Similarly, Byju’s has raised over $850 million in debt for international acquisition funding, and the corporation is aiming to buy companies worldwide, particularly in the United States. Byju Raveendran, the business’s founder, recently stated in an interview with The Economic Times that the company would search for multi-billion’ dollar acquisitions in the United States.
“Some edtech unicorns are sitting on massive acquisitions, and they need to shore up their revenue, especially when everyone is talking about a drop in demand for edtechs and everything,” said one investment banker who asked to remain anonymous.
“Most will make purchases to boost revenue, even if they claim it was for tech capabilities or something else. “Edtech businesses will aggressively seek newer revenue streams this year, not simply through acquisitions, by selling different sorts of packages, technological platforms, or going offline,” the banker noted.
The banker is correct. In recent months, companies like Vedantu have varied their goods to attract students and parents. To separate its product from competitors like Byju’s, the Tiger Global-backed business created an immersive learning platform in March, employing its artificial intelligence and machine learning skills. To entice parents, Vedantu has launched an ultra-low-fee package for students.
Meanwhile, Byju’s said that it would invest $200 million to build offline tuition centres in February. Over the following 24 months, the company intends to recruit one million students for the offline programme, according to the corporation. Unacademy followed suit in May and started offline tutoring centres. Before launching a full-fledged offline presence, Unacademy launched an ‘experience centre’ in March.
According to a source close to the situation, the experience store was launched to demonstrate the organisation’s technological skills, and the company hoped to recruit learners through it.
“Adding offline is merely a means for organisations like Byju’s and Unacademy to increase and diversify revenue streams. “They’re trying to broaden their offers to attract more students,” said GSV Ventures’ Wani.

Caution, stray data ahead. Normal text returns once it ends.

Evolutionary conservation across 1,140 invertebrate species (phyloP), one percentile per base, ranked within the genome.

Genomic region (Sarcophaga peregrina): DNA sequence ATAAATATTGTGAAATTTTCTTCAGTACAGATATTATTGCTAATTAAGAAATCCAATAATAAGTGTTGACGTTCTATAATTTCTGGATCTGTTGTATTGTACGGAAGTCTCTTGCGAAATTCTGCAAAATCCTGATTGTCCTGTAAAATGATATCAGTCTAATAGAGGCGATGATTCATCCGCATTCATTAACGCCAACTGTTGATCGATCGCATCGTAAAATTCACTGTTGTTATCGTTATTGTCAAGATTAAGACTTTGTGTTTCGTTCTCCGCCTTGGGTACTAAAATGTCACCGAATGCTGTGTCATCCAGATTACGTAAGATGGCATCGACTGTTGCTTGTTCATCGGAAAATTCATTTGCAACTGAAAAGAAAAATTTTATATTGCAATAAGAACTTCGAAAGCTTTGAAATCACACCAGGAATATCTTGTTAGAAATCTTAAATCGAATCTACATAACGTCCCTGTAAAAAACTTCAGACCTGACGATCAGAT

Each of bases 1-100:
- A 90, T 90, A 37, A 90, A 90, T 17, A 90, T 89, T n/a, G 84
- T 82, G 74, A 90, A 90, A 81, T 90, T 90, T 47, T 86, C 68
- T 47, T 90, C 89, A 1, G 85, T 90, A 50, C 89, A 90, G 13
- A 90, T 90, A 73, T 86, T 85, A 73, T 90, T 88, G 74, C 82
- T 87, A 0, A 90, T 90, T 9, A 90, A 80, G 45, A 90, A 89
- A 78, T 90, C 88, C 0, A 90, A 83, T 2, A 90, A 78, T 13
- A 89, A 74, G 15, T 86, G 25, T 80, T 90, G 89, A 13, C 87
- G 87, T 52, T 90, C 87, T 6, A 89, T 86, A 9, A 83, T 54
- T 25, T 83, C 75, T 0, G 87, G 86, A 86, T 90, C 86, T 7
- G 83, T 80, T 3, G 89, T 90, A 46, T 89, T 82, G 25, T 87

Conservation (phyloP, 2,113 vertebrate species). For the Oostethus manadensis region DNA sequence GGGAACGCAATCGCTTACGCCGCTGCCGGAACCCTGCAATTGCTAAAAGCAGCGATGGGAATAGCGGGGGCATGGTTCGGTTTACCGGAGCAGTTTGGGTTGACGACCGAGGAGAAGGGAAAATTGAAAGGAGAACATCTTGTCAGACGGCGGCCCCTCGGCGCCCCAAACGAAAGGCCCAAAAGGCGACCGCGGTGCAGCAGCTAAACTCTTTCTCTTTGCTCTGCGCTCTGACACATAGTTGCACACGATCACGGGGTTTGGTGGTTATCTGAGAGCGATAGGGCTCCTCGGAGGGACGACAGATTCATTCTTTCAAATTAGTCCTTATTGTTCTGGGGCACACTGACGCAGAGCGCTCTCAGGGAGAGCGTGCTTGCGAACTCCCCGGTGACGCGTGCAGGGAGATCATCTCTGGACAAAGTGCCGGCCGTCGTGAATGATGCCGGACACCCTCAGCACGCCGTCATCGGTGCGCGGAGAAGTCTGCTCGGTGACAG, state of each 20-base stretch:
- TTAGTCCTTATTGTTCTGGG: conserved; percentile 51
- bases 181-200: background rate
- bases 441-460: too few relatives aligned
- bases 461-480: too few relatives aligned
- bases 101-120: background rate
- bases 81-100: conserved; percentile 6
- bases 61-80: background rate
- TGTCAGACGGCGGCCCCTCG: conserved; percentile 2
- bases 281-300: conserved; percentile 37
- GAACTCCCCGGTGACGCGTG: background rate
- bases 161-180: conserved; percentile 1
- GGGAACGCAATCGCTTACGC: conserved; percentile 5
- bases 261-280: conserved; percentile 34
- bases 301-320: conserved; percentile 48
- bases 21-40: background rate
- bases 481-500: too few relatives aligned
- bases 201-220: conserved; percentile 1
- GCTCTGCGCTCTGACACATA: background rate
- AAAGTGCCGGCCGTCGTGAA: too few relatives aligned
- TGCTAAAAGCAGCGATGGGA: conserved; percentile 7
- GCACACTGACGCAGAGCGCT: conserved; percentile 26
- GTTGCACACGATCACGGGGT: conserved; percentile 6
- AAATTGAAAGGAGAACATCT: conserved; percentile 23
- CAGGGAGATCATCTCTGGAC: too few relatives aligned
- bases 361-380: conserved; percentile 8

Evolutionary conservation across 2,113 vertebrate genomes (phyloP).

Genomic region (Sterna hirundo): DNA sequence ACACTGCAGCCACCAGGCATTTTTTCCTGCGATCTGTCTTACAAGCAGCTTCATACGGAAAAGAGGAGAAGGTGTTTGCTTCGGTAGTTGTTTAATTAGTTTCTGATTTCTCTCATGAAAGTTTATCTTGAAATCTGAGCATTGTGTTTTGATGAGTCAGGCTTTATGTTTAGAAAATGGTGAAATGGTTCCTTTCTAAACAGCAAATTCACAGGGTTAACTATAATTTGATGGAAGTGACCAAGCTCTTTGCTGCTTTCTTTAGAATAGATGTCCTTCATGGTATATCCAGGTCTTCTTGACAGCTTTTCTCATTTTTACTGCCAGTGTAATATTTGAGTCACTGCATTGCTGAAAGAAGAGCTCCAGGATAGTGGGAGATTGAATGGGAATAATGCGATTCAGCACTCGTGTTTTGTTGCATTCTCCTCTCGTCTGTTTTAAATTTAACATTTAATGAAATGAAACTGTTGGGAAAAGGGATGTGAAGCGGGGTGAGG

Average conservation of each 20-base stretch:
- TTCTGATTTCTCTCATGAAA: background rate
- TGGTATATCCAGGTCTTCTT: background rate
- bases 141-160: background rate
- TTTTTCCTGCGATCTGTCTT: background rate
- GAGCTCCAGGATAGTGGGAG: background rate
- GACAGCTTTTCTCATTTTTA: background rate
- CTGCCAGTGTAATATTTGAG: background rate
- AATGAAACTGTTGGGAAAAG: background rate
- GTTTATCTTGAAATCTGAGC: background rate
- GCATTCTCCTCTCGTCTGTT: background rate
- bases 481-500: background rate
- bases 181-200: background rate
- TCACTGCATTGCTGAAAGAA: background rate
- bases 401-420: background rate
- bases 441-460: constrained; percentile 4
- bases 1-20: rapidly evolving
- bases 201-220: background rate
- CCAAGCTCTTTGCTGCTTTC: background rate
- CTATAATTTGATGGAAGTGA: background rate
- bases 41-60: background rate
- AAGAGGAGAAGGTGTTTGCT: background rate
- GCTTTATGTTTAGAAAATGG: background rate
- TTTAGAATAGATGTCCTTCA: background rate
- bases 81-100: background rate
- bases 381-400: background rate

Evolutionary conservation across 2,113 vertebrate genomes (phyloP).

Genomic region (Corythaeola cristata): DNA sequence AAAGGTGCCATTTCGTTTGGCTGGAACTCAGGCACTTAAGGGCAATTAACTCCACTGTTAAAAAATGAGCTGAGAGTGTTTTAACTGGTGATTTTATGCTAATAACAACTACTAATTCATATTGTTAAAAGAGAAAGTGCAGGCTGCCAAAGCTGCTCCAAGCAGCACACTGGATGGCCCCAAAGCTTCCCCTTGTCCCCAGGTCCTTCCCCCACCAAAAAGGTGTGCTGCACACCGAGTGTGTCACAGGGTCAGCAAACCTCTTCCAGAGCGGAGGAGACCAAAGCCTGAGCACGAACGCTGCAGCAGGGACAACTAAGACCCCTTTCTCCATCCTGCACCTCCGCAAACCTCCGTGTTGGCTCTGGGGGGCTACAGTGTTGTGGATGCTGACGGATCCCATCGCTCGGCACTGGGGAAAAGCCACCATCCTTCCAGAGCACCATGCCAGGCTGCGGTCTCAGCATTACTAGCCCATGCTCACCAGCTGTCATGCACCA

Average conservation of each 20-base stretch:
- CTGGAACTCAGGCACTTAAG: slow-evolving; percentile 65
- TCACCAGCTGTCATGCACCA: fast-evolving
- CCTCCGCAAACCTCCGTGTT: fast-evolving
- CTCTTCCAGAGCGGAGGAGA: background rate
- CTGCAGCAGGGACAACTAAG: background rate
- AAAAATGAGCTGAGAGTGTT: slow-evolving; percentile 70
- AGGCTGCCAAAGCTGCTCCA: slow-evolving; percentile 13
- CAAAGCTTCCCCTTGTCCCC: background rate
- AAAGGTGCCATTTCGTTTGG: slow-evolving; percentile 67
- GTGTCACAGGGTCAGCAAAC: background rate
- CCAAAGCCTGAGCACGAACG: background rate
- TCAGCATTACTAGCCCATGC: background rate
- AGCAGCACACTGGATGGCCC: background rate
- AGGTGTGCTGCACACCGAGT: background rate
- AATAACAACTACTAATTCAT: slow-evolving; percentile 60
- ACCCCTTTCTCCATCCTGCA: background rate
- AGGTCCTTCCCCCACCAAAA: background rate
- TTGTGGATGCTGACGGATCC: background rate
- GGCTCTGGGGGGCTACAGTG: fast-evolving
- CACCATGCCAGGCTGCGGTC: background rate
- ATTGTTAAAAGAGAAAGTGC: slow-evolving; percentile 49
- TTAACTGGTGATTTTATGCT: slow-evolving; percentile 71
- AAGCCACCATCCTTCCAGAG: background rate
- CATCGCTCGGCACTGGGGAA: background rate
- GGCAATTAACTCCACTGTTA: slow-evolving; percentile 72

Cloud over listing plans
The edtech slowdown occurs at a time when three of the country’s six edtech unicorns are planning an initial public offering (IPO) within the next 18-24 months. Munjal of Unacademy recently stated that the firm intends to go public in the next two years, whereas Krishna of Vedantu noted that the company might go public in 18-24 months.
Meanwhile, Byju’s has been looking into an international listing in the United States. According to reports, the Blackrock-backed company may also pursue a SPAC (particular purpose acquisition vehicle) with a valuation of more than $40 billion. The company’s current market capitalisation is $22 billion. Byju’s Raveendran recently stated that the company could be listed in 9-12 months.
Slowing investment, falling valuations, and a hiccup in demand for edtech solutions may jeopardise the companies’ intentions to go public. These companies have raised millions of dollars at multibillion-dollar values in the previous two years.
Bucking the trend
While the bulk of edtech companies have been affected by the downturn, a few have appeared to defy the trend. Backed by the International Finance Corporation, Ronnie Screwvala, the firm’s chairman, said the company aims to hire 3,000 workers in the next three months and is close to receiving new investment.
Screwvala also stated that in a country like India, there are still many prospects in the education sector and blamed the current set of issues on “halos” produced by select private equity groups that funded young entrepreneurs who became poster boys.
This year, upGrad isn’t the only upskilling edtech business looking to expand. This year, Scaler, which Tiger Global finances, will also invest $50 million in mergers and acquisitions, seeing a favourable consolidation opportunity due to the recent dip in tech firm prices.
In an interview with Moneycontrol, the company’s co-founder Abhimanyu Saxena stated that the company would spend on marketing and other growth activities this year.
PhysicsWallah, a bootstrapped edtech business that plans to raise $100 million at a unicorn value this year, is likewise growing rapidly. In a recent interview with Moneycontrol, the business’s founder and CEO, Alakh Pandey, stated that the company will aggressively expand in categories where it does not yet have a significant presence. PhysicsWallah, according to Pandey, hires 150 people each month for various positions.
Investors believe that only businesses with good unit economics in the edtech area can survive when the sector gets a reality check. Furthermore, late-stage firms may find it more challenging to raise capital because their valuations are already high.
“In this context, late-stage investing can be difficult because many firms have previously received funds at extremely high valuations compared to their sales. “It can be difficult to underwrite appealing returns,” said GSV Ventures’ Wani.
“We’re investing, particularly in seed or series A companies,” Wani said.